The Depp/Heard trial provides the perfect argument against broadcasting court proceedings

There are better ways to educate the public than exploitation

Michael Spratt

I have tried my best to avoid the Jonny Depp and Amber Heard trial, but it has been simply impossible to avoid the media coverage, much of which has been poisonous, mocking, and unfair. It permeates every social media platform, leaving no room for escape from the pernicious content.

The ease of access to live video of the proceeding has created an atmosphere where bizarre and toxic conspiracies flourish. No, Amber Heard did not snort cocaine on the witness stand. She did not plagiarize her testimony from the Talented Mr. Ripley.

But more sinisterly, the shareability of the trial proceedings has fanned the flames of misogyny. Last month BuzzFeed wrote about the TikTok courtroom, where videos under the #JusticeForAmberHeard hashtag have over 21 million views, but those under #JusticeForJohnnyDepp have over 5 billion views. 

I don’t know for sure who is telling the truth. But the internet seems to have jumped to some unreasonable and very troubling conclusions.

And we should all be disturbed that the justice system has become a content factory for armchair YouTube pundits, conspiracy theorists and social media personalities.

Even the “legal experts” who have capitalized on the trial to grow their subscriber count have added little to the conversation. The dissections of what some have described as a brilliant cross-examination (it wasn’t) of Heard by Depp’s lawyer Camille Vasquez do little to advance real legal education.

We live in a cold and depressing world when jokes about domestic violence are a trending topic. Do we need to remind ourselves that domestic abuse allegations should never be the object of mockery?

Thankfully, this is not a scene that can play out in Canadian courtrooms. Outside the Supreme Court of Canada, cameras have rarely been allowed into our courts. In fact, in Ontario, the Court of Justices Act prohibits photographs and video recording of court hearings or people entering or leaving the courtroom – the same holds for screenshotting or rebroadcasting trials conducted over Zoom. 

But with millions of eyes glued to the Depp trial, some ask if it is time to let live TV into Canadian courts.

Those in favour of Canadian court TV make a seductive argument, many of whom have a financial interest in that expansion. The justice system needs to catch up to society, they say. Our courts are already open to any member of the public. Video broadcasts are only a modern manifestation of this open courts principle.

These arguments, however, don’t hold up to scrutiny and ignore the practical difficulties and potential damage caused by broadcasts.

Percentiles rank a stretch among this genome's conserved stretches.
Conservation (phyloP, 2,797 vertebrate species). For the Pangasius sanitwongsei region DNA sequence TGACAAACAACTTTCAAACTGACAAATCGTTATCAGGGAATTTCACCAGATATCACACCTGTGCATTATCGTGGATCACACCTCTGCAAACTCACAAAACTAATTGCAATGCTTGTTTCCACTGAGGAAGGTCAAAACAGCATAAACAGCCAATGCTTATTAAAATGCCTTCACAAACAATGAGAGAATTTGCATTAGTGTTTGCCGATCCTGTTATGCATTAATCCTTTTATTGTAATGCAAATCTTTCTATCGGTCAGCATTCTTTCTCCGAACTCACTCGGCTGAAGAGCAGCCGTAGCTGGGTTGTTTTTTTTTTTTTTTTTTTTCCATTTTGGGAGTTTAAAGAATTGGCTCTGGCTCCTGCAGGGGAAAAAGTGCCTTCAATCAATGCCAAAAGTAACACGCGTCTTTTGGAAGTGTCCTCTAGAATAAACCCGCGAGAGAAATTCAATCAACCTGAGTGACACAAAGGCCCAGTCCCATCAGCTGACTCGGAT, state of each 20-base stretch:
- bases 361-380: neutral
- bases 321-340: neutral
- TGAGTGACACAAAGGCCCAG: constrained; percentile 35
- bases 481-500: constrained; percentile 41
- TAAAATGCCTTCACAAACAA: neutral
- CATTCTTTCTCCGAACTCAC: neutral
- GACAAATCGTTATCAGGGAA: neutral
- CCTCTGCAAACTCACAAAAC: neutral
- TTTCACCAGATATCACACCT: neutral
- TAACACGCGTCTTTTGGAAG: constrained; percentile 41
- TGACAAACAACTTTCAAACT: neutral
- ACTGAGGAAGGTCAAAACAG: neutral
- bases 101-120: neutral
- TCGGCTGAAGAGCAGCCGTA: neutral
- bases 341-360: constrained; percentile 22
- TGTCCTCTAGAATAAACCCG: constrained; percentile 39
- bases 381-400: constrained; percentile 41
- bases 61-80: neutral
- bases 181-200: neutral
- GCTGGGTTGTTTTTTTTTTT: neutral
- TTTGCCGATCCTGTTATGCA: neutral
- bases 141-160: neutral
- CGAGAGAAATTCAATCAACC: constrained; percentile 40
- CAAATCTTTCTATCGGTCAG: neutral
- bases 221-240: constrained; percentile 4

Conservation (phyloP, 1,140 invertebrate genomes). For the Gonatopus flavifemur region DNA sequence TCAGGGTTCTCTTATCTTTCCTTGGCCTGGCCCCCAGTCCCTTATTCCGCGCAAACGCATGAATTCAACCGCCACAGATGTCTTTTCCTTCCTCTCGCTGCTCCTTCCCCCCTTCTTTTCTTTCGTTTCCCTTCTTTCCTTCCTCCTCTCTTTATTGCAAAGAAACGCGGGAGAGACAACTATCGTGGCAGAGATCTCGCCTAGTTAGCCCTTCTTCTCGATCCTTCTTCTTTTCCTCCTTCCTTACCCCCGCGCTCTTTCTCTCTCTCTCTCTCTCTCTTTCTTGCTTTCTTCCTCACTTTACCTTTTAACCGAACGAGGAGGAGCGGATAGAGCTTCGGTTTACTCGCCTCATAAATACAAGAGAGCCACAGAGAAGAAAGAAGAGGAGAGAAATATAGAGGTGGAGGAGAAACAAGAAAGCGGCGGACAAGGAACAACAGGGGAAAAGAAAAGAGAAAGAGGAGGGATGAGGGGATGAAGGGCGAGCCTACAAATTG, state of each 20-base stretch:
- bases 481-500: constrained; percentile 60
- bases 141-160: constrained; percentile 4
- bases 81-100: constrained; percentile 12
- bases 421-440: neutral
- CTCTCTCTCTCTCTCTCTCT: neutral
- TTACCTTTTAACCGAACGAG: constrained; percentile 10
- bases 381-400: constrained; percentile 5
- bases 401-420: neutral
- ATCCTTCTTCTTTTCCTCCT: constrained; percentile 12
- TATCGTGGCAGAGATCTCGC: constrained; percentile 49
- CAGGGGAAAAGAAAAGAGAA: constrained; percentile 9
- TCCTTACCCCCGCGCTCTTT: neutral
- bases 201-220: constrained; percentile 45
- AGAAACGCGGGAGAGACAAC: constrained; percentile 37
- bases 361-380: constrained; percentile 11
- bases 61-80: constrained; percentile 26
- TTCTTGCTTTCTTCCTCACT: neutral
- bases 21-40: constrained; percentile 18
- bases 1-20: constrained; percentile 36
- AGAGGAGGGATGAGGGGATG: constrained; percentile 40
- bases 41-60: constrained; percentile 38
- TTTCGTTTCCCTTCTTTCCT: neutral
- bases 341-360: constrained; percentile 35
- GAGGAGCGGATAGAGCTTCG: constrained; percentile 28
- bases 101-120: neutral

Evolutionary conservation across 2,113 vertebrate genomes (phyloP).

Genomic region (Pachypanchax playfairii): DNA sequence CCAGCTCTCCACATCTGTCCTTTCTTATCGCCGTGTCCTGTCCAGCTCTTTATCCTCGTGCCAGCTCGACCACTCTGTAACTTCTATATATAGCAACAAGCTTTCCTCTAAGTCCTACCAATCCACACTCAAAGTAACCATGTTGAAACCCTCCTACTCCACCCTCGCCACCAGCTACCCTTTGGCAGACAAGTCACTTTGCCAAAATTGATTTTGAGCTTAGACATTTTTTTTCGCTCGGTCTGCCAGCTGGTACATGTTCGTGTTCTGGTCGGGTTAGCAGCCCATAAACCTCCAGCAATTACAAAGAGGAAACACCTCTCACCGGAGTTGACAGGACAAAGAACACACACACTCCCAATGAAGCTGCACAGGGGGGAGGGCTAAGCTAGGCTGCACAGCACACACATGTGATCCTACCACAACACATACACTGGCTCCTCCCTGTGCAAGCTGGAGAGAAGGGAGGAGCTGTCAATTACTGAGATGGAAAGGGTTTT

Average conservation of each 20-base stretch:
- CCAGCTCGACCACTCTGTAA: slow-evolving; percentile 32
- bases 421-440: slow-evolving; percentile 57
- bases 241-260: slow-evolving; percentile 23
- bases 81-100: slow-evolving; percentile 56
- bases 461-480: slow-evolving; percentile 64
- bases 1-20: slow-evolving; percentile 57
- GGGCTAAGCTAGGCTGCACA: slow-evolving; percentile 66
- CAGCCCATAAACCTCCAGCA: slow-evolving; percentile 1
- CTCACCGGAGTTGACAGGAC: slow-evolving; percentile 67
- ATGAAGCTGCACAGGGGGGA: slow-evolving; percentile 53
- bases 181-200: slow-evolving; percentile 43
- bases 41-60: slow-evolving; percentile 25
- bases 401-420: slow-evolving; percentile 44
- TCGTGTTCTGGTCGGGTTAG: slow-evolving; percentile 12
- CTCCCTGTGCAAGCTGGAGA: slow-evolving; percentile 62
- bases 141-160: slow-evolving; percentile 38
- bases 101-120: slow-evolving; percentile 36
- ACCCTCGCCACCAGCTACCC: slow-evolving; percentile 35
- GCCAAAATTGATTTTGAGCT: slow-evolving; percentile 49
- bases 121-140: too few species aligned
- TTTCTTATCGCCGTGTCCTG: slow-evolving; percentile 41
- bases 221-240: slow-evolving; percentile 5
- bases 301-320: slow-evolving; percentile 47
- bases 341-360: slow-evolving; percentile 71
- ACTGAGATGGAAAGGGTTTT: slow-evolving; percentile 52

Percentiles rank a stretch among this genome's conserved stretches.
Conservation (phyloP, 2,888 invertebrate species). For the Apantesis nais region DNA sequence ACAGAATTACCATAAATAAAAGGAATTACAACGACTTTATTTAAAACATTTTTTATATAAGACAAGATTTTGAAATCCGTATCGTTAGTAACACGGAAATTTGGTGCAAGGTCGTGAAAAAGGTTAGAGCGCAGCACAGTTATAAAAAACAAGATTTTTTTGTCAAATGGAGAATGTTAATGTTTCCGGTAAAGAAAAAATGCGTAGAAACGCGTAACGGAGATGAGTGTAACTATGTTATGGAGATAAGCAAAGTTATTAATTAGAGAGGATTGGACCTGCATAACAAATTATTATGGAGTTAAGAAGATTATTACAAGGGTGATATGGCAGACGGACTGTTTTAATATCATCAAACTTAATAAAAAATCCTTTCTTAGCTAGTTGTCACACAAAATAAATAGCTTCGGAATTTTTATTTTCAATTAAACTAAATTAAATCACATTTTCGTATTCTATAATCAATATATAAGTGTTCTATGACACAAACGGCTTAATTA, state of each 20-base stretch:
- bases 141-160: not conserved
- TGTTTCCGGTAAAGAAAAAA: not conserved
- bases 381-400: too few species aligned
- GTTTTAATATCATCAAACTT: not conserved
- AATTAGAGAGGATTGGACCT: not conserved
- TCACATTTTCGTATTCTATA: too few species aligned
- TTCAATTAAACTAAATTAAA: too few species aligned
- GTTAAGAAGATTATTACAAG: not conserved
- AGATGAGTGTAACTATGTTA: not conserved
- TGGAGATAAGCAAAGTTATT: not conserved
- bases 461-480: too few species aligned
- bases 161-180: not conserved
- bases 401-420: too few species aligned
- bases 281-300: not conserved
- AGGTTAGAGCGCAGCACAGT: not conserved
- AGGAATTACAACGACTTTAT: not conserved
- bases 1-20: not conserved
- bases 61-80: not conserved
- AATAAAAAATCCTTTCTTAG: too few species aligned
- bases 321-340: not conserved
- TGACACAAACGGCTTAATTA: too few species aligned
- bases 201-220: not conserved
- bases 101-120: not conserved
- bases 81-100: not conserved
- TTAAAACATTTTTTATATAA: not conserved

Broadcasting of court proceedings would increase the likelihood of contamination of the evidence, witnesses may not be able to avoid media coverage, and the quality of their evidence may suffer.

Cameras will inevitably impact how witnesses testify. The proverbial bright lights of the camera may heighten anxiety and increase the reluctance of witnesses to testify at all. And cameras can lead to revictimization for those forced into the witness box. South of the border, Depp’s trial and litigation strategy at its core seem more like revenge litigation than a quest for justice.

Testifying can already be a harrowing experience. Cameras may feed the public’s appetite for immediate informational gratification – but the quality of that information will suffer.

But what about education? The public will better understand our justice system, so it’s all worth it, right? Call me a cynic, but I bet that only the most high-profile, most outlandish, most sordid cases will ever be broadcast. So, we may better entertain, but not better educate, the public.

After all, what have we learned from the Depp trial that we could not have learned from a gossip magazine?

The list of negatives goes on. Monitoring how media complies with broadcast rules will take up scarce judicial resources. Lawyers may grandstand or play to the camera and be tempted to litigate their cases through the media.

I pity the poor, innocent accused who is acquitted only to find himself a YouTube star. And I fear for the victimized woman who has the most intimate details of her life laid bare for mockery on the internet.

There are better ways to educate the public and open up our courts than to give media corporations and content creators free material for their broadcasts.

Our courtrooms should be devoted to searching for truth, not cheap entertainment.

Recent articles & video

Record general damages award in Alberta sexual harassment case a 'message' to employers: lawyers

Latham & Watkins boosts insurance transactional practice in New York

Evisort’s general counsel Margaret Minister on how technology is attracting more in-house lawyers

Corrs assists Canadian company on Stilmark acquisition

Sidley expands private equity practice with hire of partner Tony Downes

New communication tools have helped collaboration in the legal workplace, webinar attendees told

Most Read Articles

SCC finds rules on use of sexual-assault complainant’s personal information are constitutional

Two BC lawyers disbarred a second time as regulator seeks public’s confidence in discipline process

McGill Law professor François Crépeau named Ordre national du Québec officer

Ontario Court of Appeal asserts jurisdiction in international fraud case